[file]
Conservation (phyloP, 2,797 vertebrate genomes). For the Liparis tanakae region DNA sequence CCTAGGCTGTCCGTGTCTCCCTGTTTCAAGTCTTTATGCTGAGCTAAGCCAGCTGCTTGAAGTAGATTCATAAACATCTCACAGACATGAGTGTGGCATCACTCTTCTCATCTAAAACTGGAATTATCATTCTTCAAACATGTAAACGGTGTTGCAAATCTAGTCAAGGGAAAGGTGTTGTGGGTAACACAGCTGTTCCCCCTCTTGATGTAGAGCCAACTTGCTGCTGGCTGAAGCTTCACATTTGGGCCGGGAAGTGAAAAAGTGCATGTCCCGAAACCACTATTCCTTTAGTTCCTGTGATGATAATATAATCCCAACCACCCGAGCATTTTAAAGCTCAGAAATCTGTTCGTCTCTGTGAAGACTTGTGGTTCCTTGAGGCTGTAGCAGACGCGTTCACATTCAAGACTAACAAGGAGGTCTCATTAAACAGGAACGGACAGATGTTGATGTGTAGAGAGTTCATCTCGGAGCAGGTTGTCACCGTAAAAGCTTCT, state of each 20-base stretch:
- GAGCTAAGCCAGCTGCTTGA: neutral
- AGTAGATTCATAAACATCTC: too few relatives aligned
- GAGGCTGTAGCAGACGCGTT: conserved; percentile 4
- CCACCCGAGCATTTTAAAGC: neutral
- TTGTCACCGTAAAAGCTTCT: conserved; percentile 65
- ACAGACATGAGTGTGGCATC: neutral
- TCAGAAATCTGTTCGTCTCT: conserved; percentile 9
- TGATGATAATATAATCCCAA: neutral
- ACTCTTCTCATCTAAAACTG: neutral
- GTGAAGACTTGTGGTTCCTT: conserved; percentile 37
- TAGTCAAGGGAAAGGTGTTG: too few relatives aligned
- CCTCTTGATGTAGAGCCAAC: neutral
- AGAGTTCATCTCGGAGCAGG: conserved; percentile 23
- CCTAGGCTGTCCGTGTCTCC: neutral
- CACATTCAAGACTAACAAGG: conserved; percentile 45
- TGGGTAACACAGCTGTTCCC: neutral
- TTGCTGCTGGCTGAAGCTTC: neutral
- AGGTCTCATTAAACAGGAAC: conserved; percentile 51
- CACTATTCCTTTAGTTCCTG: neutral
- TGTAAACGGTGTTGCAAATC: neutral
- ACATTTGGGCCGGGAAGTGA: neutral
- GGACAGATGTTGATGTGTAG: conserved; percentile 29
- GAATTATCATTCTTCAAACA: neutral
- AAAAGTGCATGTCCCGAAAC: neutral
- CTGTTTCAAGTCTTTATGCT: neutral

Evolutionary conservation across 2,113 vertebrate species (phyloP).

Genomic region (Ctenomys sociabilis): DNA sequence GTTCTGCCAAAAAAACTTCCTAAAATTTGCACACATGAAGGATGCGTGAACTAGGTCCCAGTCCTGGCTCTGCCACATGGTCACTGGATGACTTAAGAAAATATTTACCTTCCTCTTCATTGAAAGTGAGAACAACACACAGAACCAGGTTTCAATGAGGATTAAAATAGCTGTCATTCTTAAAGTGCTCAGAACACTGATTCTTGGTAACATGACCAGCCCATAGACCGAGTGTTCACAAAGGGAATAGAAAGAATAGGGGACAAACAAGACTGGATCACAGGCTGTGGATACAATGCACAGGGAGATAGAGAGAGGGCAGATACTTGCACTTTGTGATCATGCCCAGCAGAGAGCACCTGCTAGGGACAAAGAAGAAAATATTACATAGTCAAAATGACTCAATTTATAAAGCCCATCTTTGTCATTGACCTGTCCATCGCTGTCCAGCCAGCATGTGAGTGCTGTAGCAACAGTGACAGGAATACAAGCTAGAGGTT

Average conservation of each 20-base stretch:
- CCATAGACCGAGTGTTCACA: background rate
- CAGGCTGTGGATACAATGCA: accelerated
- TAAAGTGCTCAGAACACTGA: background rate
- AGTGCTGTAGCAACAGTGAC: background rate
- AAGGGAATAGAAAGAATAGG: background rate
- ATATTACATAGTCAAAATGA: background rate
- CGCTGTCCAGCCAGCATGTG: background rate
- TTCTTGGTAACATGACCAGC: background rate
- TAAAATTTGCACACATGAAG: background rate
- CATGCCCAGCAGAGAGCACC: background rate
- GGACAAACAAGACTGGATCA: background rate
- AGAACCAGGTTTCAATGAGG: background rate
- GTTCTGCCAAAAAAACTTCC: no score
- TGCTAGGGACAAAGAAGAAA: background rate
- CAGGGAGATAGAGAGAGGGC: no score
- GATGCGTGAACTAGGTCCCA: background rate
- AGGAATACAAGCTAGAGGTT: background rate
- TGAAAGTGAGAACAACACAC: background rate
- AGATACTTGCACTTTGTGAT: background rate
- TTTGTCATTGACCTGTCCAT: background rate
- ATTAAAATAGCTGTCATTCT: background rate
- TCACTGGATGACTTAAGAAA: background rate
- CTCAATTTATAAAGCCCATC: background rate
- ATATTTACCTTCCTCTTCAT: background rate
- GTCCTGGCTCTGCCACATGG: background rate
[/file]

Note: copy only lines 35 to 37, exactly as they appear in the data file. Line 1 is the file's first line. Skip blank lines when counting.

- ATATTACATAGTCAAAATGA: background rate
- CGCTGTCCAGCCAGCATGTG: background rate
- TTCTTGGTAACATGACCAGC: background rate